Whether or not Hillary wins would be more focused on his Republican candidate than anything else-- single women vote or not. If the Republicans field a more moderate candidate they would probably beat her. McCain has a good chance at doing so (but due to his age, I believe that the population will be looking for a strong vice-president here as well), and Giuliani would probably beat her as well.
While people would say having Bill around to help her is a good thing, I personally think that his shadow would be too big for her to operate under. Everyone will be expecting Bill, and will find out that Hillary definitely is not him.
On the note of VPs, I think the Democratic VP will also play important. If a Clinton-Obama team (which many Democrats I know seem to think will be there best bet) popped up, it would prove formidable for the GOP in my opinion, what with Clinton’s experience, funding, and name-recognition and Obama’s charisma and ability to talk to the evangelical voters.
We’ll see what happens.

I concur with DK that Gore has a serious chance to win the nomination. The Dems want the White House bad. And there is a sentiment in their party that despite their fondness for Hillary, her past, her iconoclastic image and her open marriage aren’t going to fly withe American electorate. She’ll carry a healthy number of the blue states, but she won’t be able to cross that magic number of 270 electoral college votes. Recall, Gore earned more votes than any Democrat, {other than Kerry I think, and Gore earned a higher percentage of the black vote than the supposed FIRST black President}.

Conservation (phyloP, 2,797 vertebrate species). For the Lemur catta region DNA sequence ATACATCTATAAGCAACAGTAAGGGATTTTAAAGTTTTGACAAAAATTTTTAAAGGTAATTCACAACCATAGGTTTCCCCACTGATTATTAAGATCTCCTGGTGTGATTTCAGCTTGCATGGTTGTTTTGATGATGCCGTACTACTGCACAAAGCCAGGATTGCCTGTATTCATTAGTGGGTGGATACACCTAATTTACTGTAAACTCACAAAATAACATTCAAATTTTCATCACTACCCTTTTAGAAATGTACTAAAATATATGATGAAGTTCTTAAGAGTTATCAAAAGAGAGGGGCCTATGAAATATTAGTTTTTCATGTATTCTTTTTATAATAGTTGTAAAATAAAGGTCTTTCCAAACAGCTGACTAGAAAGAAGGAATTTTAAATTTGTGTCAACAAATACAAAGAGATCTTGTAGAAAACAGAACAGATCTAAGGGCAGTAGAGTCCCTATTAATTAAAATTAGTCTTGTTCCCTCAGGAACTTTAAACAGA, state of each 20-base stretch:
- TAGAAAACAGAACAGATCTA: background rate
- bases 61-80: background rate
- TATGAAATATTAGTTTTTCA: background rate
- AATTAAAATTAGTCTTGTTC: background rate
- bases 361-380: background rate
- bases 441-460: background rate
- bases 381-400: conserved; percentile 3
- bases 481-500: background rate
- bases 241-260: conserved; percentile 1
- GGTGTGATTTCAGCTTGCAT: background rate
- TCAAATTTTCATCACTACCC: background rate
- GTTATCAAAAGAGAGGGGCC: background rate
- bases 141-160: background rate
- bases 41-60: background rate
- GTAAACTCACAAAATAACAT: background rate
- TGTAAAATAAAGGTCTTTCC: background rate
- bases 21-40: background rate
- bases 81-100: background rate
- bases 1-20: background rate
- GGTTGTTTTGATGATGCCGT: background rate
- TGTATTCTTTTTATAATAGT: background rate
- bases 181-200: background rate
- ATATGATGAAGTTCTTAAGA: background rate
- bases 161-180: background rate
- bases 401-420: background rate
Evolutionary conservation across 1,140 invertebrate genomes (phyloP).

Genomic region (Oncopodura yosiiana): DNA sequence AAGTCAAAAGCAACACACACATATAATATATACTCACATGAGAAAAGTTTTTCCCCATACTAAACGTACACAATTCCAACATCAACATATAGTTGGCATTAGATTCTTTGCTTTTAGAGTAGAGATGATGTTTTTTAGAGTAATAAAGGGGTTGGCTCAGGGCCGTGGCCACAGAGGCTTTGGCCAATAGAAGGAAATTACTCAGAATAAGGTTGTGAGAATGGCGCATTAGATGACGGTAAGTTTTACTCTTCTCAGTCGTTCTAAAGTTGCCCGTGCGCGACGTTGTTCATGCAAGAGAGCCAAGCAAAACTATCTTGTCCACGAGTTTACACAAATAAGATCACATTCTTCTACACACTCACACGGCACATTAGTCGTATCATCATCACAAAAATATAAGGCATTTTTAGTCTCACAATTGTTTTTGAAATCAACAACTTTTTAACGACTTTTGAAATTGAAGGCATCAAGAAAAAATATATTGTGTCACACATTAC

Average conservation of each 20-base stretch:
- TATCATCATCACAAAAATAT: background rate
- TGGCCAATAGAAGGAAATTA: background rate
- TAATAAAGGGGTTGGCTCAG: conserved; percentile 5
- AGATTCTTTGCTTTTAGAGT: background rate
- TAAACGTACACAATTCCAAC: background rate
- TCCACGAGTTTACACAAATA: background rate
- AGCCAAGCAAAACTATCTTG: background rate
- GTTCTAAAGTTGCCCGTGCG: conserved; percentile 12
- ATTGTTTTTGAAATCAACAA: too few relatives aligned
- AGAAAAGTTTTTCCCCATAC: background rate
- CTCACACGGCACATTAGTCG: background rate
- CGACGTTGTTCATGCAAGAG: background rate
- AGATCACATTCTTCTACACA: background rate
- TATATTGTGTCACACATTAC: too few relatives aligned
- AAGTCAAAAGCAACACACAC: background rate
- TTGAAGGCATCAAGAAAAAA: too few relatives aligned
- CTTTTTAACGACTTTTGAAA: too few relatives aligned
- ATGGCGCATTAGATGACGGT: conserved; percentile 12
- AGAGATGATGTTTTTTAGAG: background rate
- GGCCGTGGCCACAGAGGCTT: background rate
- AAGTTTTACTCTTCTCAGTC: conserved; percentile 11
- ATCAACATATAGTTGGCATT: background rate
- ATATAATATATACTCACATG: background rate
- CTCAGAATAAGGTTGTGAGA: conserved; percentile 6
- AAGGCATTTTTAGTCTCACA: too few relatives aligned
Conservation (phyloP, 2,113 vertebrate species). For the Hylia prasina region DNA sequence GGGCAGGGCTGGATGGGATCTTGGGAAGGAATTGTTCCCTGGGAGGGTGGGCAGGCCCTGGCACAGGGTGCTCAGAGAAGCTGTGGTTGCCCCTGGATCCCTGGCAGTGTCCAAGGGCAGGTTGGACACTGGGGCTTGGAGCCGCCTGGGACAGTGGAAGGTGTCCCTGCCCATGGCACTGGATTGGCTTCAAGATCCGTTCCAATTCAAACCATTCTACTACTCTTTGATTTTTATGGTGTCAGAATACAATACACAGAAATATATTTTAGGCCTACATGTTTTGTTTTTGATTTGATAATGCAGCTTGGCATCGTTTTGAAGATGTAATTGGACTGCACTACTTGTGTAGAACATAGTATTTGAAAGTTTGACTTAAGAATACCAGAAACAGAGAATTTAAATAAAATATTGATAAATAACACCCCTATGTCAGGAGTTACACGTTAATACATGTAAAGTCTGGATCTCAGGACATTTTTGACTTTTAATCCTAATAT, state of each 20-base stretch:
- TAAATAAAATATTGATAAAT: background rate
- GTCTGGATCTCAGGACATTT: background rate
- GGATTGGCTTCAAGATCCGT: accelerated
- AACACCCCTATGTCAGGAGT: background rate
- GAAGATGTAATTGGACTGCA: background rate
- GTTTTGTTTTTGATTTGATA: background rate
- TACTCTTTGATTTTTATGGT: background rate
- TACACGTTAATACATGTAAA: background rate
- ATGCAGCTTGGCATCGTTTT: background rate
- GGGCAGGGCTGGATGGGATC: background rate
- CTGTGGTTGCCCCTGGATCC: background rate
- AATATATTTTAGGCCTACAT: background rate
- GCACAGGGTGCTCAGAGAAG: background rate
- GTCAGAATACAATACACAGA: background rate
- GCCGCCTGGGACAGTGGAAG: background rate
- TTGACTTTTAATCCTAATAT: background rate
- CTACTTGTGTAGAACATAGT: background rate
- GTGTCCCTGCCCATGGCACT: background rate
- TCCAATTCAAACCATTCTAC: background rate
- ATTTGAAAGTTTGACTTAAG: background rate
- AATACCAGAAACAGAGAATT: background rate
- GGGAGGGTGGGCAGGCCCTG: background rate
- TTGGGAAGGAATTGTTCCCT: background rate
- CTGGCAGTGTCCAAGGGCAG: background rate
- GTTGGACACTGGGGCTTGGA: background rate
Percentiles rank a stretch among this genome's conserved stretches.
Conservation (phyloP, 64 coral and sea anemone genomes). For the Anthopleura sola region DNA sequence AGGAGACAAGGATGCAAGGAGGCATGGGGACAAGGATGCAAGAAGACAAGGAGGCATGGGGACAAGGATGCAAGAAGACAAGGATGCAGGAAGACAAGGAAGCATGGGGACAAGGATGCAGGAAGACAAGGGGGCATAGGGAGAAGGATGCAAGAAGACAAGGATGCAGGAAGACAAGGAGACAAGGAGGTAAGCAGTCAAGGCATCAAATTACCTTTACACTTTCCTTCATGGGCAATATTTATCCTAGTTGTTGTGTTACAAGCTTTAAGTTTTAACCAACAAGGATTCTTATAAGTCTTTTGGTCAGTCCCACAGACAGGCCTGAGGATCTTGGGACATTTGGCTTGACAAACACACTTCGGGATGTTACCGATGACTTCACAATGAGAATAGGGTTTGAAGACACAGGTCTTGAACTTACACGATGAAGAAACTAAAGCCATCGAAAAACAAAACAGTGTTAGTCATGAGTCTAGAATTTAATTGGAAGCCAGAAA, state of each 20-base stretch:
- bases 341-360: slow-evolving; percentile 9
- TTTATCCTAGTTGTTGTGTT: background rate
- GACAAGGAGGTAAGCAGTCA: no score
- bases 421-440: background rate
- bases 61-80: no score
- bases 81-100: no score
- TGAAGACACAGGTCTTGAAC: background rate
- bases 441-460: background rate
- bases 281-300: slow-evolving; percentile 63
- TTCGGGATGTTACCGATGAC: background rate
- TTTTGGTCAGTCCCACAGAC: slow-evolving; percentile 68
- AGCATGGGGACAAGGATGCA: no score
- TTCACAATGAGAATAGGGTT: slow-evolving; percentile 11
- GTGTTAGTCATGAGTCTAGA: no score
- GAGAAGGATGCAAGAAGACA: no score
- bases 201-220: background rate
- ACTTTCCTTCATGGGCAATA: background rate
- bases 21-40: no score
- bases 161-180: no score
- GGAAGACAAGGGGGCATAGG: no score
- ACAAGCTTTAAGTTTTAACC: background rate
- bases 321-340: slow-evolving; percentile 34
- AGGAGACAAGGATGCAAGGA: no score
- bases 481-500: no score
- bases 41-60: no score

So who will it be:

Hillary should be considered the inside strait right now;

Kerry is dead in the water, just where his Swift Boat former crew mates left him;

Hussein Obama is nothing more than a more articulate version of John Edwards, a one term Senator, with a glossy image that won’t wear well through the protracted scrutiny of the nomination process, count on him to fade, and it will become clear that he’s just in the race to garner a place on the ticket;

Edwards is still the light weight, and this time, he won’t even enjoy the privilege of being the most glossy candidate, for that honour will be held by Hussein Obama;

Richardson,???????? Hispanic, thus able to pull a not insignificant constituency, a Governor, purportedly popular, and Governors ALWAYS have an electoral advantage over Senators, there’s a reason that the Senate is known not just as the killing fields of legislation, but also the killing fields of Presidential ambitions;